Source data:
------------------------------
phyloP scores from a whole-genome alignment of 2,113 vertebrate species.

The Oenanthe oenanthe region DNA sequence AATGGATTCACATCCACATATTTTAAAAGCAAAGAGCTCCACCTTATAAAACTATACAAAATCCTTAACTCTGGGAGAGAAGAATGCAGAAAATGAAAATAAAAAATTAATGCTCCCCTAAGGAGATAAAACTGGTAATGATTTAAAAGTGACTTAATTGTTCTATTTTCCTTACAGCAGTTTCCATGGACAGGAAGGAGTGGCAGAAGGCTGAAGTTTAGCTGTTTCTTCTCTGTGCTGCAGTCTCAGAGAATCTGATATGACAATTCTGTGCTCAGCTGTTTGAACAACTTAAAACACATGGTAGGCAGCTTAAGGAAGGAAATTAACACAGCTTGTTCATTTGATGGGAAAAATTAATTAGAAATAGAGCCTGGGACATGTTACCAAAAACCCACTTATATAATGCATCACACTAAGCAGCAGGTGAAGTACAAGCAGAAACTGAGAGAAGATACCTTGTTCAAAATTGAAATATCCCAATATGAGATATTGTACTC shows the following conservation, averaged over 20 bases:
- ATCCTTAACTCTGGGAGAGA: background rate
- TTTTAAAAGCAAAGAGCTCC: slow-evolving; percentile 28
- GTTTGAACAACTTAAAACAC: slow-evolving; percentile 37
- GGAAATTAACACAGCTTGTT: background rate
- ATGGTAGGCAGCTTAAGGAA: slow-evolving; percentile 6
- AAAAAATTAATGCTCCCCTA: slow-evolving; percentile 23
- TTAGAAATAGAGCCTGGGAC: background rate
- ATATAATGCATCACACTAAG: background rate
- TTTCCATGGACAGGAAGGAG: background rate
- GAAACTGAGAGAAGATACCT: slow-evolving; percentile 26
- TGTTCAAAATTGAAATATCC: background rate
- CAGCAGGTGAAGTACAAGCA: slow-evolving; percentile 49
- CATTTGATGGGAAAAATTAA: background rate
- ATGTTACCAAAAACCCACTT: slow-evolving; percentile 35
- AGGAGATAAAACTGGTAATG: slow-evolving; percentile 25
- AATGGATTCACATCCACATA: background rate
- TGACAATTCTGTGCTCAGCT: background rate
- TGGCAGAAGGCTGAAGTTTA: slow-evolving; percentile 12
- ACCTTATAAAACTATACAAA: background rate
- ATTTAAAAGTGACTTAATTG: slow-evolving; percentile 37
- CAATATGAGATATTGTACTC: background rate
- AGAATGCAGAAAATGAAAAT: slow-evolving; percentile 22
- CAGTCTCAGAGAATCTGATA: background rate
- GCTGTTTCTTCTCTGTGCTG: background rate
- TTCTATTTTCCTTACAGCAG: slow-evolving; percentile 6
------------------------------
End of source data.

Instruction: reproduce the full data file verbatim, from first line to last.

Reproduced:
phyloP scores from a whole-genome alignment of 2,113 vertebrate species.

The Oenanthe oenanthe region DNA sequence AATGGATTCACATCCACATATTTTAAAAGCAAAGAGCTCCACCTTATAAAACTATACAAAATCCTTAACTCTGGGAGAGAAGAATGCAGAAAATGAAAATAAAAAATTAATGCTCCCCTAAGGAGATAAAACTGGTAATGATTTAAAAGTGACTTAATTGTTCTATTTTCCTTACAGCAGTTTCCATGGACAGGAAGGAGTGGCAGAAGGCTGAAGTTTAGCTGTTTCTTCTCTGTGCTGCAGTCTCAGAGAATCTGATATGACAATTCTGTGCTCAGCTGTTTGAACAACTTAAAACACATGGTAGGCAGCTTAAGGAAGGAAATTAACACAGCTTGTTCATTTGATGGGAAAAATTAATTAGAAATAGAGCCTGGGACATGTTACCAAAAACCCACTTATATAATGCATCACACTAAGCAGCAGGTGAAGTACAAGCAGAAACTGAGAGAAGATACCTTGTTCAAAATTGAAATATCCCAATATGAGATATTGTACTC shows the following conservation, averaged over 20 bases:
- ATCCTTAACTCTGGGAGAGA: background rate
- TTTTAAAAGCAAAGAGCTCC: slow-evolving; percentile 28
- GTTTGAACAACTTAAAACAC: slow-evolving; percentile 37
- GGAAATTAACACAGCTTGTT: background rate
- ATGGTAGGCAGCTTAAGGAA: slow-evolving; percentile 6
- AAAAAATTAATGCTCCCCTA: slow-evolving; percentile 23
- TTAGAAATAGAGCCTGGGAC: background rate
- ATATAATGCATCACACTAAG: background rate
- TTTCCATGGACAGGAAGGAG: background rate
- GAAACTGAGAGAAGATACCT: slow-evolving; percentile 26
- TGTTCAAAATTGAAATATCC: background rate
- CAGCAGGTGAAGTACAAGCA: slow-evolving; percentile 49
- CATTTGATGGGAAAAATTAA: background rate
- ATGTTACCAAAAACCCACTT: slow-evolving; percentile 35
- AGGAGATAAAACTGGTAATG: slow-evolving; percentile 25
- AATGGATTCACATCCACATA: background rate
- TGACAATTCTGTGCTCAGCT: background rate
- TGGCAGAAGGCTGAAGTTTA: slow-evolving; percentile 12
- ACCTTATAAAACTATACAAA: background rate
- ATTTAAAAGTGACTTAATTG: slow-evolving; percentile 37
- CAATATGAGATATTGTACTC: background rate
- AGAATGCAGAAAATGAAAAT: slow-evolving; percentile 22
- CAGTCTCAGAGAATCTGATA: background rate
- GCTGTTTCTTCTCTGTGCTG: background rate
- TTCTATTTTCCTTACAGCAG: slow-evolving; percentile 6